It is clear and explicit in the Torah that it is [God's] commandment, remaining forever without change, addition, or diminished, as [Deut 13:1] states: "All these matters which I command to you, you shall be careful to perform. You may not add to it or diminish from it," and [Deut 29:28] states: "What is revealed is for us and our children forever, to carry out all the words of this Torah." This teaches that we are commanded to fulfill all the Torah's directives forever.

    It is also said: "It is an everlasting statute for all your generations," and [Deut 30:12] states: "It is not in the heavens." This teaches that a prophet can no longer add a new precept [to the Torah].

    Therefore, if a person will arise, whether Jew or gentile, and perform a sign or wonder and say that God sent him to: (A) add a commandment, (B) withdraw a commandment, (C) explain a commandment in a manner which differs from the tradition received from Moses, or (D) if he says that the commandments commanded to the Jews are not forever, but rather were given for a limited time,
    - he is a false prophet. He comes to deny the prophecy of Moses and should be executed by strangulation, because he dared to make statements in God's name which God never made.

    No prophet after Moses can change anything from the Law that we have in our hands. The reason being, he explains, is that Moses' prophecy is the basis of belief in any prophet after him. The way he explains it, our belief in Moses is not based on all the miracles that Moses performed. Rather they're based on the fact that our forefathers stood at Mt. Sinai and witnessed for themselves G-d speaking to Moses. This gives us the basis for believing that Moses was unequivocally a prophet. Any prophet after him, is actually not believed because of his signs, but because Moses whom we do believe, commanded us to believe someone who has tested positive in predicting future events. Since every other prophet is only accepted on the basis of Moses' prophecy, they don't have the capability to contradict Moses' prophecy.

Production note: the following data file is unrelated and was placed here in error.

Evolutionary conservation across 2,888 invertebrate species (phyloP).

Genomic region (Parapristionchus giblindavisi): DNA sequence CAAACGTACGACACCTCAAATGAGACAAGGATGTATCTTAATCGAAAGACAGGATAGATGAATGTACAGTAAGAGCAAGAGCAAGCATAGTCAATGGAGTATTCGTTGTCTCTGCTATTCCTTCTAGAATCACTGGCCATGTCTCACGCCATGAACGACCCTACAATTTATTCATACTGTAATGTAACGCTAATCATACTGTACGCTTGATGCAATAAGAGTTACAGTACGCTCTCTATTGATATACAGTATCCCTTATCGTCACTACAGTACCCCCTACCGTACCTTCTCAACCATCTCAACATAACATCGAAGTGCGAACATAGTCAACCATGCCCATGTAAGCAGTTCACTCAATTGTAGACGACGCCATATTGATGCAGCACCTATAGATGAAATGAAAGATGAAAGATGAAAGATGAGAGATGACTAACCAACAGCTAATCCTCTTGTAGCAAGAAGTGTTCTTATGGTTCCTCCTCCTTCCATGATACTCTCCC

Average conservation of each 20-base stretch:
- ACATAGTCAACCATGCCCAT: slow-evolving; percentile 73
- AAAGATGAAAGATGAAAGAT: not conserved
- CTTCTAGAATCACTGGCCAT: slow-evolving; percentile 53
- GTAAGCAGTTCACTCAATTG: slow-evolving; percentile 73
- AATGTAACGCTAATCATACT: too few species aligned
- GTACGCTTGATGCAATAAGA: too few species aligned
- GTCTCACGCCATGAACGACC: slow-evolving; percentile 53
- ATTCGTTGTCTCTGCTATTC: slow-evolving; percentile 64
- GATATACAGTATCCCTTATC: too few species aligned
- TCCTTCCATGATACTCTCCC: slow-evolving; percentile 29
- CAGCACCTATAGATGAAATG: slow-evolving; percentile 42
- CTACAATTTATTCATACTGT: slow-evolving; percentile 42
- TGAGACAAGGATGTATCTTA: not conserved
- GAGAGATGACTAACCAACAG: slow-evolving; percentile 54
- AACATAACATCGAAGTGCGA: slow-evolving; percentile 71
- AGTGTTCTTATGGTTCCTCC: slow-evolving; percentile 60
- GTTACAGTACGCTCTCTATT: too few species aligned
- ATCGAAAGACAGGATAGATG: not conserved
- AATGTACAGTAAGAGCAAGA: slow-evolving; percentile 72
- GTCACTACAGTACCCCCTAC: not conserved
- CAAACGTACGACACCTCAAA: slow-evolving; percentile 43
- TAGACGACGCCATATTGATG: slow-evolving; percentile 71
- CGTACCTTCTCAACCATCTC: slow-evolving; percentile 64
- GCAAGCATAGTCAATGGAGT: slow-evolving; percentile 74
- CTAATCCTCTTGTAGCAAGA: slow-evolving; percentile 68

The Jews did not believe in Moses, our teacher, because of the wonders that he performed. Whenever anyone's belief is based on wonders, [the commitment of] his heart has shortcomings, because it is possible to perform a wonder through magic or sorcery.

    What is the source of our belief in him? The [revelation] at Mount Sinai. Our eyes saw, and not a stranger's. Our ears heard, and not another's. There was fire, thunder, and lightning. He entered the thick clouds; the Voice spoke to him and we heard, "Moses, Moses, go tell them the following:...."

    Thus, those to whom [Moses] was sent witnessed [his appointment] as a prophet, and it was not necessary to perform another wonder for them. He and they were witnesses, like two witnesses who observed the same event together. Each one serves as a witness to his colleague that he is telling the truth, and neither has to bring any other proof to his colleague.

    Similarly, all Israel were witnesses to [the appointment of] Moses, our teacher, at the [revelation] at Mount Sinai, and it was unnecessary for him to perform any further wonders for them...

    Thus, we do not believe in any prophet who arises after Moses, our teacher, because of the wonder [he performs] alone, as if to say: If he performs a wonder we will listen to everything he says. Rather, [we believe him] because it is a mitzvah which we were commanded by Moses who said: If he performs a wonder, listen to him...